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Terms to Include in a Business Partnership Agreement

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When you start up a new business in Florida, determining the right business structure for your company is essential. You should have the advice and insights of a central Florida business attorney before you make any final decision about your business structure.

If you are considering a partnership, keep reading. Partnerships may be simple or complicated. It depends on the nature of the business and how many partners are involved. A precisely drafted partnership agreement can reduce any potential for misunderstandings or conflicts.

What Are the Advantages and Disadvantages of Partnerships?

Partnerships are relatively inexpensive and easy to form, but partnerships also entail unique liability and tax issues.

One benefit of partnerships is the shared responsibility for management and decision-making, but one disadvantage is that unresolved conflicts may put the business at risk.

Another disadvantage is that one partner’s financial or legal mistakes may also put the business at risk, but a well-drafted partnership agreement puts solutions in place ahead of time – before unresolved conflicts or one partner’s mistakes damage the business or cause legal difficulties.

What is the Difference Between General and Limited Partnerships?

A partnership may be established when two or more persons do business together. Florida law allows for both “general” and “limited” partnerships.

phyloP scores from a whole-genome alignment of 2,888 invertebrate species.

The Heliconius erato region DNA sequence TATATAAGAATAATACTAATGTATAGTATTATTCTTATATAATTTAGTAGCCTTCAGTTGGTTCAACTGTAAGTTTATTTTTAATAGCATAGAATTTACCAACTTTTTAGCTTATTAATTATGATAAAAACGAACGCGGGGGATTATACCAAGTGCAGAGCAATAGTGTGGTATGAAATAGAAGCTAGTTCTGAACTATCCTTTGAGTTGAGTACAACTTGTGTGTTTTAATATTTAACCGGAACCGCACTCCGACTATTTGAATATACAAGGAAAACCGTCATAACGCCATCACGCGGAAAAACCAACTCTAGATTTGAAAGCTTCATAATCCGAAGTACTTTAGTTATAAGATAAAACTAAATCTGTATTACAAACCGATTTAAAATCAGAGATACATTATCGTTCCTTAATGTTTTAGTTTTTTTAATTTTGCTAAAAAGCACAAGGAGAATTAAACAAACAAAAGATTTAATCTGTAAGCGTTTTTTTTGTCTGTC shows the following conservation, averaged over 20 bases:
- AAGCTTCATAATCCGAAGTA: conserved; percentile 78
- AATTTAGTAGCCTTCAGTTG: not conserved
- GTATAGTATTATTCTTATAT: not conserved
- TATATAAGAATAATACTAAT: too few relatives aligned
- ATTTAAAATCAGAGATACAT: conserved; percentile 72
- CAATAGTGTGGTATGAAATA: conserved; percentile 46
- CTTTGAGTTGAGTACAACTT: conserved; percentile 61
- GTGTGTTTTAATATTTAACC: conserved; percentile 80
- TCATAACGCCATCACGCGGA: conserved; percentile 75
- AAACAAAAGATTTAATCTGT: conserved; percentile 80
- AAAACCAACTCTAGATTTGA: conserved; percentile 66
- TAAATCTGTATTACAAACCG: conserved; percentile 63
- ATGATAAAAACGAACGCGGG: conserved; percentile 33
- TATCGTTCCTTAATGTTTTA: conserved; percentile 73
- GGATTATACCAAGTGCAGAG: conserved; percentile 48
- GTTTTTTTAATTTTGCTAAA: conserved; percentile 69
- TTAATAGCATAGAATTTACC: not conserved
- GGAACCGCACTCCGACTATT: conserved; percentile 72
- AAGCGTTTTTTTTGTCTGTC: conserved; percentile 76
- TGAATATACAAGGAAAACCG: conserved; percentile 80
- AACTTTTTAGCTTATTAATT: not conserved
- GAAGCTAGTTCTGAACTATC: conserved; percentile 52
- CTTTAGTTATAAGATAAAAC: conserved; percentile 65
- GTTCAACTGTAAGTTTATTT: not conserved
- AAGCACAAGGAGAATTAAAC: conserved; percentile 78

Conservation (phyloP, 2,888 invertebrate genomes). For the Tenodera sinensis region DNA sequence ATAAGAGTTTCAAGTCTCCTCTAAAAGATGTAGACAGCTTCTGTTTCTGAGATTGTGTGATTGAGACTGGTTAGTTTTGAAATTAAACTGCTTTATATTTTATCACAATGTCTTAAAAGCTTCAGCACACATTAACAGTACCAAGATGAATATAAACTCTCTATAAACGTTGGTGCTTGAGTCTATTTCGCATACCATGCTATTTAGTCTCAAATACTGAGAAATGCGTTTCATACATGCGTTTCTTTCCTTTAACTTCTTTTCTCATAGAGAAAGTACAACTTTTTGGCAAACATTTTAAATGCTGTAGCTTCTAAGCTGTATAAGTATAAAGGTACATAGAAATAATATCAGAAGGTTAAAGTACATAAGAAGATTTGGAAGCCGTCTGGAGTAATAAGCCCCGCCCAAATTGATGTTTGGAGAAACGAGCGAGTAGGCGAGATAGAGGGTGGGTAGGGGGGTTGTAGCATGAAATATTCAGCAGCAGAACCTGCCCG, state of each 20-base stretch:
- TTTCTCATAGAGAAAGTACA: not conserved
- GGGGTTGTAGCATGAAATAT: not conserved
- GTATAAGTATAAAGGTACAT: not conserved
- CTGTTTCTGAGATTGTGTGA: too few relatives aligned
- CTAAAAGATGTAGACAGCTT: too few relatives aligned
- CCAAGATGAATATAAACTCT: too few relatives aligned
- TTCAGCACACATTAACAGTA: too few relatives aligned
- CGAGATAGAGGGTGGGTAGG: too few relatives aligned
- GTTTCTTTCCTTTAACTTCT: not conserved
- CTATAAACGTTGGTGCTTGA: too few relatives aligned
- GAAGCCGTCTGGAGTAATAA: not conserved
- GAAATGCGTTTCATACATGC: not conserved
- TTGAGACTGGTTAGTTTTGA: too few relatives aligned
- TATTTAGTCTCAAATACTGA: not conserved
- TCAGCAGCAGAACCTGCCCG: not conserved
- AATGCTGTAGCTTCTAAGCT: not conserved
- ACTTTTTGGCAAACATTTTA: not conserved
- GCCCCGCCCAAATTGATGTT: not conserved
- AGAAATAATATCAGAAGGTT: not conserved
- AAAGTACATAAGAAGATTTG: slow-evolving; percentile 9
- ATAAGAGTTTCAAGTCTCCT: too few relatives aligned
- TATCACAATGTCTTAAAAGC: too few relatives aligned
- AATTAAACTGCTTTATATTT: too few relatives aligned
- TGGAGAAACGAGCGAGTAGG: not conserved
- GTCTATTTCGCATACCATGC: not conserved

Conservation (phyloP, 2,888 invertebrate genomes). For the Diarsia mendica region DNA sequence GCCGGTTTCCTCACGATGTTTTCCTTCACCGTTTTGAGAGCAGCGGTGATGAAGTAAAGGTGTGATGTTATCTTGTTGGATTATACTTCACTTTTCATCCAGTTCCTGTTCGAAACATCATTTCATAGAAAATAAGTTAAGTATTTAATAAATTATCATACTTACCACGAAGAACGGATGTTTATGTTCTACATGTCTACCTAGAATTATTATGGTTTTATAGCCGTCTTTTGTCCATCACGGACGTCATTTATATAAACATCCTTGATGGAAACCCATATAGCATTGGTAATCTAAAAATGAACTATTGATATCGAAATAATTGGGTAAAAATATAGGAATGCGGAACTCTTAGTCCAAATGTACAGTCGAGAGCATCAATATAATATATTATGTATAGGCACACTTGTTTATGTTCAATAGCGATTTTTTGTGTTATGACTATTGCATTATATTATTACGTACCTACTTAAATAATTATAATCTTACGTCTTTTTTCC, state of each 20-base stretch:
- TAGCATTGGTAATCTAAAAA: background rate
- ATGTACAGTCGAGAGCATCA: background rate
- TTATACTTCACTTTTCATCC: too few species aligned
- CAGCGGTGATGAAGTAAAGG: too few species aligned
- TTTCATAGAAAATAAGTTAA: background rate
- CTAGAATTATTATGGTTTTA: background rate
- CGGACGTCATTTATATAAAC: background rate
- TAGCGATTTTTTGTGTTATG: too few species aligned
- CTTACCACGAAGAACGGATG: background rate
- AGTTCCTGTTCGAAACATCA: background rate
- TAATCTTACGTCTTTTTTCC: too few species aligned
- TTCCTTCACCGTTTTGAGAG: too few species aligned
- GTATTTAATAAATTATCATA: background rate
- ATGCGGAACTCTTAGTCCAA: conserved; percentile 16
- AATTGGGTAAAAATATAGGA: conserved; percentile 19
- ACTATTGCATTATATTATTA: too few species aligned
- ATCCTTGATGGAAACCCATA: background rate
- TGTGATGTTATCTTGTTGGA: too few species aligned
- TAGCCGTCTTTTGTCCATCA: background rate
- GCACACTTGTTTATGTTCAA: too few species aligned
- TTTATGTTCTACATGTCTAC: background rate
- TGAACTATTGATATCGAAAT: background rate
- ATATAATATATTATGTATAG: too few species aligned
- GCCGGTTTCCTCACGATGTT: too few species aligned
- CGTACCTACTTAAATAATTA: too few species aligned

Limited partnerships have at least one general partner who manages the business and assumes liability for its debts, and at least one “limited” partner who invests in the business but is not involved in management and isn’t liable for the debts of the business.

While no special filing or registration requirements are needed to create a partnership in Florida, partnerships must comply with the same registration, filing, and tax requirements that apply to every business in the state.

What Steps are Required to Start a Partnership?

Partners must take these steps to ensure that they are adhering to sound business practices when they form their new partnership:

  • Decide on the name of the business.
  • File a trade name.
  • Obtain the necessary permits, licenses, and (if necessary) zoning clearance.
  • Obtain an Employer Identification Number from the Internal Revenue Service.
  • Draft and sign a precisely drafted partnership agreement.

What Should be Included in a Partnership Agreement?

A partnership agreement lists the responsibilities of each partner and determines how the business will be operated. Each partnership agreement is unique, but every partnership agreement should provide the answers to these questions:

  •  What percentage of the business will be owned by each partner?
  •  How will profits and losses be divided?
  •  How will decisions be made and disputes resolved?
  •  What authority, duties, and roles will each partner have?
  •  How will the death or departure of a partner be handled?

What Percentage of the Business Will be Owned by Each Partner?

A partnership agreement provides details regarding what each partner will invest in the business. A partner may invest cash for startup expenses or may pledge to contribute property, services, or equipment that must be listed in the partnership agreement.

These investments or contributions usually determine the ownership percentage that each partner has in the company, and those percentages should be listed in the partnership agreement.

How Will Profits and Losses be Divided?

Partners may decide to share profits and losses based on their percentage of the ownership, or profits and losses may be equally shared.

To avoid future conflicts, these terms should be clearly set forth in a partnership agreement which should also determine when profits may be taken from the company.

How Long Will the Partnership Endure?